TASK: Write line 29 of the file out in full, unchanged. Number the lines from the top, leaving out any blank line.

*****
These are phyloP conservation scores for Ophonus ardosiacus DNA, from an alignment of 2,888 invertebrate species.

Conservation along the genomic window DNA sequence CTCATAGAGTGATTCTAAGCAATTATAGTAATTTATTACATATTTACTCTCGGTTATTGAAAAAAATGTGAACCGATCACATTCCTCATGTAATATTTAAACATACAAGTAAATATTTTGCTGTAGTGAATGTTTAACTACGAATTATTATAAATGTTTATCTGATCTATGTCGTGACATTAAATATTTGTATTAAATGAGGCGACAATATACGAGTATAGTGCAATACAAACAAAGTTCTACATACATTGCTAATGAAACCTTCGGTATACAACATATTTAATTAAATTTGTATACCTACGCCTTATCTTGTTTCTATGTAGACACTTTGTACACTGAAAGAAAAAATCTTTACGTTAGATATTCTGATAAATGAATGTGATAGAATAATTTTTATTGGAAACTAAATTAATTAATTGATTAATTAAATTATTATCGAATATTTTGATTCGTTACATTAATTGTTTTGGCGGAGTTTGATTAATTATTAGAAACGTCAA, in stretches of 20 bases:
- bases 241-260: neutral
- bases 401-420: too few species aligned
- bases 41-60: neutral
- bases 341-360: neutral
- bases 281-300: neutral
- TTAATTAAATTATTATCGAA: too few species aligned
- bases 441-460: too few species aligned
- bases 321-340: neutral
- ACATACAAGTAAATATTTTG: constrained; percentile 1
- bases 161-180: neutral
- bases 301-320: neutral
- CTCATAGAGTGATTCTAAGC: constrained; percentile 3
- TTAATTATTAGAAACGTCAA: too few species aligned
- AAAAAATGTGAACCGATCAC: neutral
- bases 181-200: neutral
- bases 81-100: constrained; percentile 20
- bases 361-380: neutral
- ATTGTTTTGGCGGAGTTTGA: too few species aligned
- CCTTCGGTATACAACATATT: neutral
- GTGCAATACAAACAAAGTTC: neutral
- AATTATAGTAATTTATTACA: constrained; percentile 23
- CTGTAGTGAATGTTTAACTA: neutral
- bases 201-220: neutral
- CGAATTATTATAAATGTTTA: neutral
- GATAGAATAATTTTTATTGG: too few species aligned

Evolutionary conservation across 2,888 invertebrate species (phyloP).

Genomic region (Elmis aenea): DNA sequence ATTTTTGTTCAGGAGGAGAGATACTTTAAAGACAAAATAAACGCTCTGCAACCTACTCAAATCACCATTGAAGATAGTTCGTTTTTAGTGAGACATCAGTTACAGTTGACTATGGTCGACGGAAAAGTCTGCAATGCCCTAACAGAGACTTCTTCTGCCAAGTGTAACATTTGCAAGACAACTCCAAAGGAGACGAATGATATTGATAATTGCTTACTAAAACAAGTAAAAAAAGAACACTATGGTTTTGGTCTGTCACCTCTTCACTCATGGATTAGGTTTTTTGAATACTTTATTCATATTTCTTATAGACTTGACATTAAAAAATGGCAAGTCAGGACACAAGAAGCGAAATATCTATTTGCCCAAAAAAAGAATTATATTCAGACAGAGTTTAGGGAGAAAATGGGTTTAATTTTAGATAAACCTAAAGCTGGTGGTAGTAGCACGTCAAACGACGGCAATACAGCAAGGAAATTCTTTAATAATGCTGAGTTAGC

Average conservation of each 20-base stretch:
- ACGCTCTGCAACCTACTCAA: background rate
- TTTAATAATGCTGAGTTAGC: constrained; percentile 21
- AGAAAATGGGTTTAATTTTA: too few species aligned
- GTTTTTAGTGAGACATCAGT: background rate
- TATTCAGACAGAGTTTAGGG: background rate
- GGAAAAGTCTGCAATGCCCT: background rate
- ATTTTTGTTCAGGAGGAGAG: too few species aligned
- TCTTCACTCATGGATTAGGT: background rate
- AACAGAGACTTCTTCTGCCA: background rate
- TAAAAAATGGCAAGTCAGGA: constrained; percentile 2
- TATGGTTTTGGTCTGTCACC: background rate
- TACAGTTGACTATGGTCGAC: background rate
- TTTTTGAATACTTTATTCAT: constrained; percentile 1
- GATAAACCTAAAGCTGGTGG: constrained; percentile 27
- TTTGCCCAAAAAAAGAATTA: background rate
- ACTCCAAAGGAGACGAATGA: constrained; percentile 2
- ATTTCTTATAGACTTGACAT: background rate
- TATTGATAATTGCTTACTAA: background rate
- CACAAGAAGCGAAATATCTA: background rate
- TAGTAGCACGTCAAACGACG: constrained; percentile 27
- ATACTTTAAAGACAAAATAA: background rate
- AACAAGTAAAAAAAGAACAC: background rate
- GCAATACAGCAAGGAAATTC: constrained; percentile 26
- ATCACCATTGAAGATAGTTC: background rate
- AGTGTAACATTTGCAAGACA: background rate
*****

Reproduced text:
Genomic region (Elmis aenea): DNA sequence ATTTTTGTTCAGGAGGAGAGATACTTTAAAGACAAAATAAACGCTCTGCAACCTACTCAAATCACCATTGAAGATAGTTCGTTTTTAGTGAGACATCAGTTACAGTTGACTATGGTCGACGGAAAAGTCTGCAATGCCCTAACAGAGACTTCTTCTGCCAAGTGTAACATTTGCAAGACAACTCCAAAGGAGACGAATGATATTGATAATTGCTTACTAAAACAAGTAAAAAAAGAACACTATGGTTTTGGTCTGTCACCTCTTCACTCATGGATTAGGTTTTTTGAATACTTTATTCATATTTCTTATAGACTTGACATTAAAAAATGGCAAGTCAGGACACAAGAAGCGAAATATCTATTTGCCCAAAAAAAGAATTATATTCAGACAGAGTTTAGGGAGAAAATGGGTTTAATTTTAGATAAACCTAAAGCTGGTGGTAGTAGCACGTCAAACGACGGCAATACAGCAAGGAAATTCTTTAATAATGCTGAGTTAGC